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Making walking groups inclusive for people with impaired vision

© Huw Williams

An anthropologist at the University of Sussex has contributed to a set of guidelines detailing best practice to make walking groups inclusive for those with impaired vision. 

Dr Karis Jade Petty, Lecturer in Anthropology and International Development, worked with Dr Sarah Bell, who is conducting the Sensing Nature project at Exeter University, as well as organisations Walking for Health and British Blind Sport to produce guidelines which are now widely available online. 

Designed to support and enable those with impaired vision to take part in group walking activities, Dr Petty is hopeful that the guidance will give walking groups the tools to welcome walkers who have impaired vision, supporting opportunities for everyone to enjoy being outside in nature. 

She said: “We're really hoping that people leading the 375 active Walking for Health initiatives in the UK and other organisations will not only be encouraged by these guidelines but will also be able to use them practically to open up walks for those with impaired vision.”

The guidelines outline a wide range of eye conditions, from glaucoma to diabetic retinopathy, to assist walk leaders in understanding the diversity of sight conditions whilst also encouraging them to not make assumptions about people’s sight or the ways in which they might be facilitated in joining a group walk.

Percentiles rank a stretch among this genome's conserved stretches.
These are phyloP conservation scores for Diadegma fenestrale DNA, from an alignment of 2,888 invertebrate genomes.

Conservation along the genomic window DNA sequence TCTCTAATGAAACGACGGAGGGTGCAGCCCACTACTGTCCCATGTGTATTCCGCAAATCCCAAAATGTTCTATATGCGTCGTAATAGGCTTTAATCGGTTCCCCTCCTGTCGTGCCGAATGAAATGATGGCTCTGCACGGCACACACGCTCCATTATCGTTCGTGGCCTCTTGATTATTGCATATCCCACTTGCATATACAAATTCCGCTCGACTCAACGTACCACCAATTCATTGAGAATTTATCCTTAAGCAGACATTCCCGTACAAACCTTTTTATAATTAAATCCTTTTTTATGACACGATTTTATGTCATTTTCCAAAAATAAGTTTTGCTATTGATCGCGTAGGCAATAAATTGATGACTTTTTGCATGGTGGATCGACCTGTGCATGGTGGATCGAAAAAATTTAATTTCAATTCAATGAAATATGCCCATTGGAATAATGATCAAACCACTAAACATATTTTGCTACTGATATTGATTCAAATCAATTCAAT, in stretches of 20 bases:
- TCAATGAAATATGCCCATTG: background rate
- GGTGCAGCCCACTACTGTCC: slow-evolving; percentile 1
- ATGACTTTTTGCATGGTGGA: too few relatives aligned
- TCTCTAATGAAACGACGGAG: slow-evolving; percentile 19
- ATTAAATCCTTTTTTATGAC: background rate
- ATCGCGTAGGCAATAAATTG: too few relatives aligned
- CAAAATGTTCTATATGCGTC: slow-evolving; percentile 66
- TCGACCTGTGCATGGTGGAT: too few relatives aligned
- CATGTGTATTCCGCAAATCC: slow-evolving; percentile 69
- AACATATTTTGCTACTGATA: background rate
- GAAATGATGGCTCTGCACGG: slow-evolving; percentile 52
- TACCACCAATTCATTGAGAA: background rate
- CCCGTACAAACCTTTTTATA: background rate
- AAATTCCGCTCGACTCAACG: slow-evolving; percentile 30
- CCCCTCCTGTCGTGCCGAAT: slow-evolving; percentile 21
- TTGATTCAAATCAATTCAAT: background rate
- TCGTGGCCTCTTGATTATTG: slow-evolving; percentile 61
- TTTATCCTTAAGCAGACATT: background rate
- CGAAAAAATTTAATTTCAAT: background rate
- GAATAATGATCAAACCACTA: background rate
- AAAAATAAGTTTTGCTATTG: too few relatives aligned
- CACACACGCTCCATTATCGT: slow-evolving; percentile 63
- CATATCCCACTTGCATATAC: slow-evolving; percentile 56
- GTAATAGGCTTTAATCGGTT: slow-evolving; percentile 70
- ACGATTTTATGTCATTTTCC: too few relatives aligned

Suggestions to make guided walks more inclusive include guidance on key features to be aware of while route planning and guiding, from obstacles underfoot, presence of livestock, overhanging trees and foliage to weather conditions. It also provides suggestions on how walk leaders might best invite local members of their community who have impaired vision to join their walking schemes through relevant charities and organisations. Further, the guidance provides suggestions on how you might volunteer as a sighted guide.

Dr Petty, who is also a trained Walk Leader and Sighted Guide for Walking for Health, researches how those with impaired vision perceive and experience the South Downs landscape in particular.

She said: “Walking the South Downs landscapes with companions as their sighted guide as part of my research has been an incredible experience and it is exciting to collaborate in creating these guidelines so that others may enjoy the countryside.

“These guidelines are not only intended to create new, accessible routes, although that would be welcome, but also to encourage those guiding on existing routes to consider the inclusivity of walkers with impaired vision. We want group walks to be more inclusive and we hope, as a result of our work, that more people will be able to get out and enjoy the world around them.”

You can read the guidelines on the Walking for HealthBritish Blind Sport or the Sensing Nature website.

To learn more about Dr Petty’s research or ask questions, you can connect on Twitter or her website www.karisjadepetty.com.


By: Stephanie Allen
Last updated: Wednesday, 12 December 2018

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